From the vantage point of a 65-year-old, as I look back on my life, there is a theme that really stands out for me. It is the ephemeral nature of virtually all of life’s experiences and relationships. Ephemeral simply means something is temporary or short-lived, similar to the Buddhist concept of impermanence. It is a powerful word, and we all might benefit from bringing it forward into our consciousness.

Why is ephemeral such a powerful concept and guiding principle? Because it refers to the fact that everything has an ending. By accepting that all things have an ending, we are much better equipped to plan for endings, create endings, accept endings and benefit from endings.

Some of the ideas in this post are drawn from a very impactful book by clinical psychologist and leadership coach Dr. Henry Cloud called Necessary Endings. I highly recommend this book. It has amazing insights that will substantially benefit anyone in everyday life.

Our pervasive cultural narrative doesn’t support us in creating endings. If you hear the word “quit” or “quitter,” I can guess what likely comes into your mind – the word failure. But let me suggest this: quit and fail aren’t even related.

In fact, planning and initiating endings (quitting) is a very powerful tool for a more successful life.

Quitting is often the best decision – it allows us to create possibilities for success elsewhere. I’m sure we all have situations or relationships we can look back upon and know we should have ended sooner. And if we think of our lives as constantly juggling a bunch of balls in the air, we know we must let one ball drop (an ending) to fit another ball in.

But that new ball represents a beginning. So, you see, endings are just beginnings in disguise. Framing our thinking like this tells us that quitting brings on new beginnings, which can lead to greater life success and fulfillment.

Undoubtedly, some endings can be difficult, maybe very difficult. This is usually true whether we plan the ending, or it is thrust upon us. A good part of our pain around an ending is from our (quite natural) focus on what we are losing or leaving behind. A great way to ease the pain of loss is to reframe our focus toward what we are gaining. This may seem cold-hearted or inappropriate in some cases of loss. Nevertheless, after any loss, our objective is to regain our equanimity and move forward in life, and that requires changing our focus away from fighting reality (the loss), which is out of our control, to something we can influence, which is our exciting potential (the future).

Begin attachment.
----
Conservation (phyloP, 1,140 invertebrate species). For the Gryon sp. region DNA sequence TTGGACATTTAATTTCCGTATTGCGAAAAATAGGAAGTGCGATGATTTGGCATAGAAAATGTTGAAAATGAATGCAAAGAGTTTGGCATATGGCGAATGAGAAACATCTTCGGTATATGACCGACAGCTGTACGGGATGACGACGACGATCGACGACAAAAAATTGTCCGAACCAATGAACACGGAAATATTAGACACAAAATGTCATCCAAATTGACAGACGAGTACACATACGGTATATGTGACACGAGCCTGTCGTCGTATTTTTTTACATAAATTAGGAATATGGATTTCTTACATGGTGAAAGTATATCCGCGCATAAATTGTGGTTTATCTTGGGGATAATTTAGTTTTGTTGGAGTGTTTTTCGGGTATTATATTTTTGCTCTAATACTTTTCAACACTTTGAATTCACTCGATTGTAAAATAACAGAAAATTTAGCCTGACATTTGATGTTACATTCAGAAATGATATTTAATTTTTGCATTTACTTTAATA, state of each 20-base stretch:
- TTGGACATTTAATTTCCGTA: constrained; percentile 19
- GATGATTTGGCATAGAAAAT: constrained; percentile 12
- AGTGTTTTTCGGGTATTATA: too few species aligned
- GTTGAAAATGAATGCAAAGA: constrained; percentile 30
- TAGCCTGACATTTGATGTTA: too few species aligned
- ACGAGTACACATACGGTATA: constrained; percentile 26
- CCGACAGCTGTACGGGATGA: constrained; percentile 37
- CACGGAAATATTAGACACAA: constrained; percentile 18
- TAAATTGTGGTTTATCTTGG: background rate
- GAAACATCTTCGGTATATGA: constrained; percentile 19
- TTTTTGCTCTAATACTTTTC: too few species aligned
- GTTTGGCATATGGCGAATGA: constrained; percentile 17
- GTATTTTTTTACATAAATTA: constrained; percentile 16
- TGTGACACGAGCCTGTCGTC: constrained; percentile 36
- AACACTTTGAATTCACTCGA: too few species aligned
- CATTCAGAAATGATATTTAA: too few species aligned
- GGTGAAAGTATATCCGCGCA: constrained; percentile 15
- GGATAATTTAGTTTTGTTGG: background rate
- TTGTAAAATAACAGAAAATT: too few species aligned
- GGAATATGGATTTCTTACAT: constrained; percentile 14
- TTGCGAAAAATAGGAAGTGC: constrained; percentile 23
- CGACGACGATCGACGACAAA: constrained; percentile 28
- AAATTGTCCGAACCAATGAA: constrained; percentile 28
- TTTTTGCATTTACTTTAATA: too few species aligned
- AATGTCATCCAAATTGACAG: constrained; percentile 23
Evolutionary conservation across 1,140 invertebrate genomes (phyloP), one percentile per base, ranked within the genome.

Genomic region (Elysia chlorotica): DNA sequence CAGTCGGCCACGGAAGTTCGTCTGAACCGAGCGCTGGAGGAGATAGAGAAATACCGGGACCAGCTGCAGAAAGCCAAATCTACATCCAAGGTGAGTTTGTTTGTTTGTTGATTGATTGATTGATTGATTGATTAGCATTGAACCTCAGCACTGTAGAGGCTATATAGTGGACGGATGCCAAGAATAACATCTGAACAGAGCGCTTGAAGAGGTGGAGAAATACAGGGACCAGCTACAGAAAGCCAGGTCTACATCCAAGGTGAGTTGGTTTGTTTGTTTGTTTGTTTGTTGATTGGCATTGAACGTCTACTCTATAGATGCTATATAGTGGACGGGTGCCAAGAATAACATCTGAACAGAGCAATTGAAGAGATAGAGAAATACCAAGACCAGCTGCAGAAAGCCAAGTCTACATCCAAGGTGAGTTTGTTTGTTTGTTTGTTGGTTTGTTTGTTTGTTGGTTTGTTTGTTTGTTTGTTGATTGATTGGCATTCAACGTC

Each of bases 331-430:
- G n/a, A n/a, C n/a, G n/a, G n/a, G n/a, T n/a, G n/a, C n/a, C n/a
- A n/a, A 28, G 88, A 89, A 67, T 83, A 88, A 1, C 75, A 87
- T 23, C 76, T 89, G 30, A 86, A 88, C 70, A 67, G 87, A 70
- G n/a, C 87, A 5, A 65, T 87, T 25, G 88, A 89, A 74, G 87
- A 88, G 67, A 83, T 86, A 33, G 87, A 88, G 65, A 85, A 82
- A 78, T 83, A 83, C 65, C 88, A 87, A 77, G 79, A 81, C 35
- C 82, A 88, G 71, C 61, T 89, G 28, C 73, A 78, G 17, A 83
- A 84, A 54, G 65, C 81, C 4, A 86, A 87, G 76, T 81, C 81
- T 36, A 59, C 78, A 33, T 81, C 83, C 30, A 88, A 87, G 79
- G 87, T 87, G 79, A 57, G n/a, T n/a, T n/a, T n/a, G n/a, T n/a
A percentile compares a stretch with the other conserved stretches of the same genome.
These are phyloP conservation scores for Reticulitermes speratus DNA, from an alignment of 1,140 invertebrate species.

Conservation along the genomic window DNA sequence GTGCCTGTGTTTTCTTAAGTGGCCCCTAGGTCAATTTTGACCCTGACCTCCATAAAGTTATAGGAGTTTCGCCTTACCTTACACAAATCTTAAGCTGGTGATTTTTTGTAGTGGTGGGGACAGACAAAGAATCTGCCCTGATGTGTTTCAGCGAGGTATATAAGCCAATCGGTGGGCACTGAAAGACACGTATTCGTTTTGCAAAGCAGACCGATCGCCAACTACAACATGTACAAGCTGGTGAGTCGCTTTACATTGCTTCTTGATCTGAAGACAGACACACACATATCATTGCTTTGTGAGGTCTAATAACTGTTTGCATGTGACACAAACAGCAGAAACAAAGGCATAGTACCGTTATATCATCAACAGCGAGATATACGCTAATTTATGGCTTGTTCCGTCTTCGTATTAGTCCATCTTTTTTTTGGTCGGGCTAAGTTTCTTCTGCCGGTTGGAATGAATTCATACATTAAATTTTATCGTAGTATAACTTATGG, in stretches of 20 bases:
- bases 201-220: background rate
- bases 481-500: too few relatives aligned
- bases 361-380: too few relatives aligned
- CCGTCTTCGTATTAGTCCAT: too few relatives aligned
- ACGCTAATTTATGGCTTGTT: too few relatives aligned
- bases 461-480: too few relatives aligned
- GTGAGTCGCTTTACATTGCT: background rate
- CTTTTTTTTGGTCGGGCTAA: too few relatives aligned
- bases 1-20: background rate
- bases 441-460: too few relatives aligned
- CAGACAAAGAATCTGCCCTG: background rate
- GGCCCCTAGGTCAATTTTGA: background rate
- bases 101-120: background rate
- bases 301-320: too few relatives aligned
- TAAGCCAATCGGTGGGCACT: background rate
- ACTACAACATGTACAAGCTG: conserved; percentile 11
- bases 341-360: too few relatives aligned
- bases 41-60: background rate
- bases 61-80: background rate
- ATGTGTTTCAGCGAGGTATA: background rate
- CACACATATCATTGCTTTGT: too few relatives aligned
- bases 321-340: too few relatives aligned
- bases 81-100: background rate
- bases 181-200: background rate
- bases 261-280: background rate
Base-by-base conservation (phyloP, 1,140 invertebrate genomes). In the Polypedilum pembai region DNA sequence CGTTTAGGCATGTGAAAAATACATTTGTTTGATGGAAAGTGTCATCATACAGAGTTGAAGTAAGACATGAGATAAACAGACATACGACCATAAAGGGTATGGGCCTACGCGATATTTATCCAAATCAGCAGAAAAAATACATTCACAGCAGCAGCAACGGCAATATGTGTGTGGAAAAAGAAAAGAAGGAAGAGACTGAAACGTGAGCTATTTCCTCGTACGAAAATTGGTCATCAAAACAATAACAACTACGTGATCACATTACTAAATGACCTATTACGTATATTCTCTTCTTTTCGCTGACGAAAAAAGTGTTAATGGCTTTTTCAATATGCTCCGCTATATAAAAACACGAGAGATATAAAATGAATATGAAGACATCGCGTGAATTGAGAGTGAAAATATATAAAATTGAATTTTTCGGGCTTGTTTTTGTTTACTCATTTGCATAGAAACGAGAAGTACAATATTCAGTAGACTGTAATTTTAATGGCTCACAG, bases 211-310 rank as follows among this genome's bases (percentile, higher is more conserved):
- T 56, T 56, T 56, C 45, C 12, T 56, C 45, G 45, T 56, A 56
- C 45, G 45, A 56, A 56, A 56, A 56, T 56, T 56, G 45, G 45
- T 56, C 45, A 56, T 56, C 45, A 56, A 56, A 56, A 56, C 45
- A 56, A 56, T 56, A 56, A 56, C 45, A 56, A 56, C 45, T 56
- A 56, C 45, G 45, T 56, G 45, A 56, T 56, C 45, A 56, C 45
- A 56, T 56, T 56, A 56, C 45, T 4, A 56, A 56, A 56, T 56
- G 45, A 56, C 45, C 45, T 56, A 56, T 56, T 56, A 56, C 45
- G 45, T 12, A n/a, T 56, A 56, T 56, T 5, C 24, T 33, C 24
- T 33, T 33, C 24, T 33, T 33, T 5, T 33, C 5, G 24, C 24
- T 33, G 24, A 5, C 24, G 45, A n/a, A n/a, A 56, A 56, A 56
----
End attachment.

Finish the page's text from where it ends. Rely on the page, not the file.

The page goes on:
Dr. Cloud introduces the idea that we are all hoarders. We cling to people (relationships), activities, ideas, dreams, and of course, “stuff” past their expiry dates, sometimes long past. But he also introduces a solution which he calls pruning. We all know that pruning a tree of dead branches can help keep it strong and vigorous, but Dr. Cloud goes a bit further. He references rose bushes and advocates two other categories of pruning. He advocates pruning sick branches that are not going to get well and even pruning healthy buds or branches that are not the best but ones that offer false hope.

As a very positive and optimistic person, I really resonate with Dr. Cloud’s concept of false hope. False hope is a real barrier to initiating endings that we know in our hearts are necessary. Three relevant quotations from Dr. Cloud speak volumes:

  • “It is imperative that we give up hope if our hope is not hope at all but just an empty wish.”
  • “In the absence of real, objective reasons to think that more time is going to help, it probably is time for some sort of necessary ending.”
  • “What reason, other than the fact that I want it to work, do I have for believing that tomorrow is going to be different from today?”

Another obstacle Dr. Cloud identifies to making necessary endings is having an abnormally high pain threshold for suffering. As a coach, I see this often and empathize deeply. There can be a myriad of reasons for this, mostly related to past experiences and/or a lack of self-regard. We become enured to continuous pain and suffering from completely changeable circumstances. I often try to open awareness with the question, “What would a normal or good (relationship, job, employee, vacation etc.) look like?” This can precipitate an understanding of how dysfunctional the situation may be.

We are 100% responsible for how we experience our life. Like Dr. Cloud, I believe it is axiomatic that there are times in our lives when something needs to end to protect our well-being or promote our growth and happiness.

What endings can you identify in your life that would facilitate something new and stronger to emerge?

Since hope is not a viable strategy, where are you engaging in hope that has no basis in behaviour, fact, or evidence?

Deeply investigate where you are experiencing frustration, pain or suffering in your life, and identify what necessary ending(s) may be required.

With loving kindness,

Coach Billy